A slick UI, beautiful hardware, and a consistent experience and ecosystem across computers, tablets, and phones.
I’m not talking about Apple. I’m talking about Microsoft. Somehow, here in late 2012, this statement is more true of Microsoft than Apple.
Don’t get me wrong – Apple has beautiful products that fly off the shelves, and an ecosystem that’s thriving and that people are comfortable with. But it’s not ubiquitous. My MacBook and my iPhone, outside of some simple contact syncing, are two totally different and separate experiences. This is partly due to iTunes being a horrible nightmare of unpredictability – but even beyond that, I’ve never felt that OS X and iOS are one unified platform They’re two platforms that work together, kind of, for different needs. Honestly the most seamless experience I have between them is Chrome auto-syncing my settings and bookmarks.
On the other hand, the Windows 8 platform offers a (seemingly) consistent experience across desktops, laptops, tablets, and phones. That’s huge, especially when you remember that most people have a Windows machine as their main computer. Giving those people that level of integration, plus the device sexiness they’ve coveted for years, all in the Microsoft environment they’re comfortable with – that’s a recipe for printing gold.
And don’t forget about the Xbox. You know, that box that is used more for media consumption than gaming? It’s also included in that Windows 8 platform, which means you’re also syncing your living room. I’m going to do a separate article about why I think Microsoft is poised to win the war for the living room, but this broad integration is going to be very appealing to consumers, especially since it’s based on products they already have. Hell, 4 million upgrades and counting have already sold.
Oh, also, Microsoft hasn’t spent the last decade stomping on throats in the content industry. A certain fruit company has. And the content creators, whose participation is vital to any play for ownership of online media in the living room, have not forgotten.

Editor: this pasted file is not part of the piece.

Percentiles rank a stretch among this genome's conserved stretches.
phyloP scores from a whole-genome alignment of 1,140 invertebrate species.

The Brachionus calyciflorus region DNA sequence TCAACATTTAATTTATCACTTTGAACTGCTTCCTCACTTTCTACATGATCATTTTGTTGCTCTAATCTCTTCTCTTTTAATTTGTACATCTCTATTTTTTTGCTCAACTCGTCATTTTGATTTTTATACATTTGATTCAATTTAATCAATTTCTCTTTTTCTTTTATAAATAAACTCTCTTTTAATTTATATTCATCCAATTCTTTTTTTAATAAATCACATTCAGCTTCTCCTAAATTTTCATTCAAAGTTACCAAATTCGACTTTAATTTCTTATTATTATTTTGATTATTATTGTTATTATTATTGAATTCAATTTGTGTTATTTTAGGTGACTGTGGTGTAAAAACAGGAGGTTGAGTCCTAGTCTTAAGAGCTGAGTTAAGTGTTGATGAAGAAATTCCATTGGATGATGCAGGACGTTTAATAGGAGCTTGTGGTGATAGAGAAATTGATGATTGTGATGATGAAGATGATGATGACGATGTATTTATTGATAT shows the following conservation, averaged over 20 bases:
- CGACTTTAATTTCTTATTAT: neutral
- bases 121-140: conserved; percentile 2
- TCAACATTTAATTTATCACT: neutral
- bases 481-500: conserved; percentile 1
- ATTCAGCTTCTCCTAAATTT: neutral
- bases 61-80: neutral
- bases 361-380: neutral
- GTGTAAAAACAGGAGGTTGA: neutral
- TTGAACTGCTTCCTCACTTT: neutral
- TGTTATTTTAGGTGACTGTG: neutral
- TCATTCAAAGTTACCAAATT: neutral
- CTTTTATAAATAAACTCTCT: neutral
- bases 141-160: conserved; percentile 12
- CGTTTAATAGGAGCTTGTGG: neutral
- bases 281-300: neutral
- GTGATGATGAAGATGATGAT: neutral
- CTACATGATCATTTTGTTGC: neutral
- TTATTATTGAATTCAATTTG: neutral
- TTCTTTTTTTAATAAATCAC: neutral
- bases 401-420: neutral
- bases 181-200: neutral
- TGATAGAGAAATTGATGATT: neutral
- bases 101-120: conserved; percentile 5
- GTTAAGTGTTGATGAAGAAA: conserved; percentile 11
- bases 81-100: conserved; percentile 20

What’s interesting is that Microsoft has gotten to this point by chasing Apple. Owning the ecosystem and hardware has paid off big for Apple, with control translating into consistency and quality. They even took a page from Apple’s OS history: Windows 8 is OS X, a break from legacy burdens into the modern age. It’ll irk some users, as did OS X, but they’ll get over it and be better for it.
But what Apple hasn’t yet been able to do is tie its devices together into a platform. Sure, they were able to drive adoption of iPhones and iPads – Apple leads the US smartphone market with a 31% share. But most of those users still have Windows computers, and the iOS-Windows “synergy” is laughable at best. Apple left the door open, Microsoft walked through.
Apple, of course, isn’t taking this lying down. This week has seen a shakeup in the executive ranks – I won’t go into it here because it’s being discussed to death elsewhere. Ars Technica does a nice job of wrapping up most of the news surrounding the departures of Forstall and Browett – for overall reaction, go to any news site, and look for the headline “What This Means for Apple.”
Know what it means for Apple’s organization? Synergy. Look at how things are laid out in the new order: Jony Ive heads all design, Eddy Cue owns services, and Craig Federighi has operating systems (iOS and OS X). Know what distinctions you don’t see here? That’s right – devices. The guy that’s responsible for iOS running on a phone is now the same guy responsible for OS X running on a Mac. Couple that with Dan Riccio (the former head of iPad) running all hardware, and I see this as being a concerted effort to unify the brand.
Bottom line: we’re at a point where we expect our data to be pervasive. My computing experience should be the same regardless of what device I happen to be using at any given time.
One company is offering that. And it ain’t Apple.